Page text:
jeremybirch you win the prize, this whole science experiment could have been summarized in a few paragraphs as a waste of time.
I assume someone was being paid by a arm of the government to perform this demonstration, and throw away way our money. One other technical comment the aero drag caused by the heat exchanger (i.e TEG) most likely wasted significantly more energy than the TEG captured, making net energy captured negative.
How about capturing the heat and use it in a closed loop vapor cycle engine (i.e. similar to air conditioner in reverse, you will get much higher efficiency than 5%)
while its possible to attain good temperature differential in such a system for a therocouple but i think that a high efficiency solar cell fitted to utilize the wing span (without destroying the aerodynamic) can be a much less cumbersome and more efficient option.
I am curious what the NET power output difference is between the untouched 2-stroke motor and the one with exhaust mod... Generally, cooling off exhaust, especially of a motor with very specific exhaust parameters, will change the powerband.
Speaking of motors, why no 4-stroke?
When I was nine I connected a motor's shaft to a generator and wired the generator's output to the motor.
With great anticipation and excitement, I wrapped a rope around the shafts and gave it a good tug.
While the shaft rotated a little longer with the wires connected than without, I clearly didn't have the perpetual motion machine I had imagined.
Some years later I learned why.
I've had an interest in this approach to energy harvesting for years but Peltier devices are particularly difficult to deal with from a design standpoint (not to mention a little pricey and very inefficient).
I'm happy to read of this research. I expect higher temperature devices may come out of it, which would expand the potential applications of these interesting devices.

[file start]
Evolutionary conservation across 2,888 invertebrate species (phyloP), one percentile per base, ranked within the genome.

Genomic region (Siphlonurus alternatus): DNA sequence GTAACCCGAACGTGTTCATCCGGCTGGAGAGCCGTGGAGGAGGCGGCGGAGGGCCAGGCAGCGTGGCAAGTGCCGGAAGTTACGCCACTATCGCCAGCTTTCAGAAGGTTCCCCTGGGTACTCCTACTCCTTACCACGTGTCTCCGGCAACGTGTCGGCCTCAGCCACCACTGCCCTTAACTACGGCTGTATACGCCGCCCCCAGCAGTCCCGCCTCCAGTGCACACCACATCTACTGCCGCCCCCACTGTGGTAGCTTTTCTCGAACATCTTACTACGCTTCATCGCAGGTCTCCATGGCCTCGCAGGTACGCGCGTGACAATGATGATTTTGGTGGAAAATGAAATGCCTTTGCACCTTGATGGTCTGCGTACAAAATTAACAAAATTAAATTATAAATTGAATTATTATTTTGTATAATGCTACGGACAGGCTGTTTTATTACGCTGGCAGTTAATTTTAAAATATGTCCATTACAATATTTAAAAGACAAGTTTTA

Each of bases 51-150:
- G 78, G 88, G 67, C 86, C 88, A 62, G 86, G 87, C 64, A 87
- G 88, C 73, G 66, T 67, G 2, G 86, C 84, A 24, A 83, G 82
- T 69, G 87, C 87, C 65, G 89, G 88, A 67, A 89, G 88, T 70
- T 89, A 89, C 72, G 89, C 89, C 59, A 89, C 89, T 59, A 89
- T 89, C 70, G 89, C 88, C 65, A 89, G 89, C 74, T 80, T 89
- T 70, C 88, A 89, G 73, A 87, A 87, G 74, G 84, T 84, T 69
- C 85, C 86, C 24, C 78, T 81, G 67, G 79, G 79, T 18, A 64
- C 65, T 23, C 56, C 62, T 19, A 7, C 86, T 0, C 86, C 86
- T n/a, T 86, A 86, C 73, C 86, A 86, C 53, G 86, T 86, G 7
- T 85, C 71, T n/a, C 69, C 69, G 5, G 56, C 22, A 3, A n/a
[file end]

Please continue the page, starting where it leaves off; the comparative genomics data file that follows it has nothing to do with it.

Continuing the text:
This system is trying to generate electricity from waste heat in the engine exhaust - not from the force of the "air" flow in the exhaust.
The system was originally only 20% efficient meaning 80% was lost as heat, and some fraction of that is in the exhaust, say 30% of the overall energy. This system can capture 5% of that ie 5% of 30% which is only 1.5% of the total energy in the fuel. So at best this raises the thermal efficiency to 21.5%. As the heatsinks etc weigh quite a lot this in itself might increase the fuel consumed. I am not convinced at this level of energy extraction that it has much merit over having a generator linked to the shaft.
Presumably these are TEG's are using the Peltier effect? There may be much more efficient ways to extract energy eg using Sterling engines etc
What are the engineering and design challenges in creating successful IoT devices? These devices are usually small, resource-constrained electronics designed to sense, collect, send, and/or interpret data. Some of the devices need to be smart enough to act upon data in real time, 24/7. Are the design challenges the same as with embedded systems, but with a little developer- and IT-skills added in? What do engineers need to know? Rick Merritt talks with two experts about the tools and best options for designing IoT devices in 2016. Specifically the guests will discuss sensors, security, and lessons from IoT deployments.